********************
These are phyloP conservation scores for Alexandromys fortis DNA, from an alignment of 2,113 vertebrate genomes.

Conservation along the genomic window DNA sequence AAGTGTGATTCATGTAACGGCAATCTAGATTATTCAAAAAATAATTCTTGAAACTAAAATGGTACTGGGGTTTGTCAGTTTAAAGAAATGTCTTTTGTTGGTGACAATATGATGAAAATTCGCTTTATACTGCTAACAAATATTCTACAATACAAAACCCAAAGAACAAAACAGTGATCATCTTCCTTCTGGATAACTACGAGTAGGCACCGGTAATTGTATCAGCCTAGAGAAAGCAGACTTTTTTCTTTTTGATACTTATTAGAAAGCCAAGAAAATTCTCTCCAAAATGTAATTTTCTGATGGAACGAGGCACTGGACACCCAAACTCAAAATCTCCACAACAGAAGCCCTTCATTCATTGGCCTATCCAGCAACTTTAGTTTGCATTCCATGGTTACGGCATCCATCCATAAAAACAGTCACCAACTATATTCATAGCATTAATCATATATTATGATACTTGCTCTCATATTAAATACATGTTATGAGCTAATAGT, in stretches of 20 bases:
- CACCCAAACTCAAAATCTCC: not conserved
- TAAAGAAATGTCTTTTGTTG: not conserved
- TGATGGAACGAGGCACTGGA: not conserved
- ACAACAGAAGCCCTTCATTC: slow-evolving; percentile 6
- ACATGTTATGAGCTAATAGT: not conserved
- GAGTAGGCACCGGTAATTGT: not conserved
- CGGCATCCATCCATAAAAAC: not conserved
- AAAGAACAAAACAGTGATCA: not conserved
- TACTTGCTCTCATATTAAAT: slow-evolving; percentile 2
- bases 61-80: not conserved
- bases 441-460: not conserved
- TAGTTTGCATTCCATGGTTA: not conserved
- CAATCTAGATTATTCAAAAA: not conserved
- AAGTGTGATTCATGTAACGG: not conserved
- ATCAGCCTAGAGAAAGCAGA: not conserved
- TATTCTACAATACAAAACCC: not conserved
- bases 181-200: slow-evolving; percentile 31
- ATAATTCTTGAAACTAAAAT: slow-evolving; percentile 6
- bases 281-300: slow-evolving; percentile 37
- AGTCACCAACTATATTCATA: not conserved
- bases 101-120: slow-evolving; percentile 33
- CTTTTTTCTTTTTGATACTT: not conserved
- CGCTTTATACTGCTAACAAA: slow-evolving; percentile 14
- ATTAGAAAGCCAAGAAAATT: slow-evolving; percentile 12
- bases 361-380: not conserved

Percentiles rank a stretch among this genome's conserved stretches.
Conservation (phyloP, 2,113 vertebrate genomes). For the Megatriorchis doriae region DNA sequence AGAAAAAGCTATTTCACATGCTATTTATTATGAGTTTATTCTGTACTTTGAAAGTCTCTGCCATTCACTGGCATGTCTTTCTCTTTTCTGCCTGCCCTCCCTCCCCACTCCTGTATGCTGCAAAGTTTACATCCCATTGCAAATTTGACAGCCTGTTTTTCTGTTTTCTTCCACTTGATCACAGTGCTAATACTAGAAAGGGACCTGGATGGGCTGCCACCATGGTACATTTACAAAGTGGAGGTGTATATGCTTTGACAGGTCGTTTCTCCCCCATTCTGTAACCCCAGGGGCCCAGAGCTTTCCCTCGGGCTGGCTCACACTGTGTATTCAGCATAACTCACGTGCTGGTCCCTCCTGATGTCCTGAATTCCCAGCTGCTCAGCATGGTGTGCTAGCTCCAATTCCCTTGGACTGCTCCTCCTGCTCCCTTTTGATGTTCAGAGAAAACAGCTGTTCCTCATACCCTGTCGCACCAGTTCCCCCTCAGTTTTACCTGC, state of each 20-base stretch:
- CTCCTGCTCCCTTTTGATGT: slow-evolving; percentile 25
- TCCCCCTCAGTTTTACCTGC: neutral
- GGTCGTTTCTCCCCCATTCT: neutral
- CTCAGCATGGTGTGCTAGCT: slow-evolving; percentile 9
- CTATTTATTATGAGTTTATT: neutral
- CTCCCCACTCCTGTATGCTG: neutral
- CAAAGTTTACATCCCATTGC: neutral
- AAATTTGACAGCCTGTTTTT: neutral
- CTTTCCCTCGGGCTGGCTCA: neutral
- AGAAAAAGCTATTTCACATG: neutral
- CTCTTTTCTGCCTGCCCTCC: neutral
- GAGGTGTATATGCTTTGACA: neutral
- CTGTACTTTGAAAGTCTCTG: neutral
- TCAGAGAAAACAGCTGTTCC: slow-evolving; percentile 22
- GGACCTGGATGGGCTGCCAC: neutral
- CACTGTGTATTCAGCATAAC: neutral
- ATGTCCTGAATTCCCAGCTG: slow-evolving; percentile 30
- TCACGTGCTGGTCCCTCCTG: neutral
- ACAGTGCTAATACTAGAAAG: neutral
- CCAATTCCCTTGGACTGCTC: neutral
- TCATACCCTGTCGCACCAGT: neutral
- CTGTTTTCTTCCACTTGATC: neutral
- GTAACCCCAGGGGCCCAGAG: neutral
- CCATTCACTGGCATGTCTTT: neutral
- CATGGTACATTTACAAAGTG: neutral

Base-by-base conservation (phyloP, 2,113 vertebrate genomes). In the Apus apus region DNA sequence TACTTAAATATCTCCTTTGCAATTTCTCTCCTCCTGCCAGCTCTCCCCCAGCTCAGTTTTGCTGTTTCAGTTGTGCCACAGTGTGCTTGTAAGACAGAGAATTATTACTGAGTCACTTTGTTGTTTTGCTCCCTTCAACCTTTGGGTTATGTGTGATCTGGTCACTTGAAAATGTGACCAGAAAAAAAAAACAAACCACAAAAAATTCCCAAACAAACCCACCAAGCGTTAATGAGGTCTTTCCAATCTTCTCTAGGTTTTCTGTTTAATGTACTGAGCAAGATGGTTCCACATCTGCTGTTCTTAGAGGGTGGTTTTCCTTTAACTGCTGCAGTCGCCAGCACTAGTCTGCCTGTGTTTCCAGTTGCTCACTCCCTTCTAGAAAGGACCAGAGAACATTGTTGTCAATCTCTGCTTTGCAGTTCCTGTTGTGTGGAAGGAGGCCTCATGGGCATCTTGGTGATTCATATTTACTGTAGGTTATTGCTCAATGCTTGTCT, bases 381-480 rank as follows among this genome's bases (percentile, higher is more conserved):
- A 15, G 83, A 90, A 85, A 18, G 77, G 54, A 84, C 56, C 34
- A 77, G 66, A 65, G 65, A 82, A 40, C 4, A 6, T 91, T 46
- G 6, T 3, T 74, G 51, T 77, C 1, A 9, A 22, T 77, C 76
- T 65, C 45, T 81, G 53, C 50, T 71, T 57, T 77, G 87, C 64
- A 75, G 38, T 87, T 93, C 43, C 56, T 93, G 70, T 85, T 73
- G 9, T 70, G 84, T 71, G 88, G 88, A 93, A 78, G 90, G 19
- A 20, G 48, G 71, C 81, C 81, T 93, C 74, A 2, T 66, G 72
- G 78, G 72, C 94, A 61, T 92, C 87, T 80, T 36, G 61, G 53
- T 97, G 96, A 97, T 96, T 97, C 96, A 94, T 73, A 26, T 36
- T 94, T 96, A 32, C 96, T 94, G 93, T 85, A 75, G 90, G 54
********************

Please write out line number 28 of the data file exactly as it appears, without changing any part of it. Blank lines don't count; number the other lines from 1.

Percentiles rank a stretch among this genome's conserved stretches.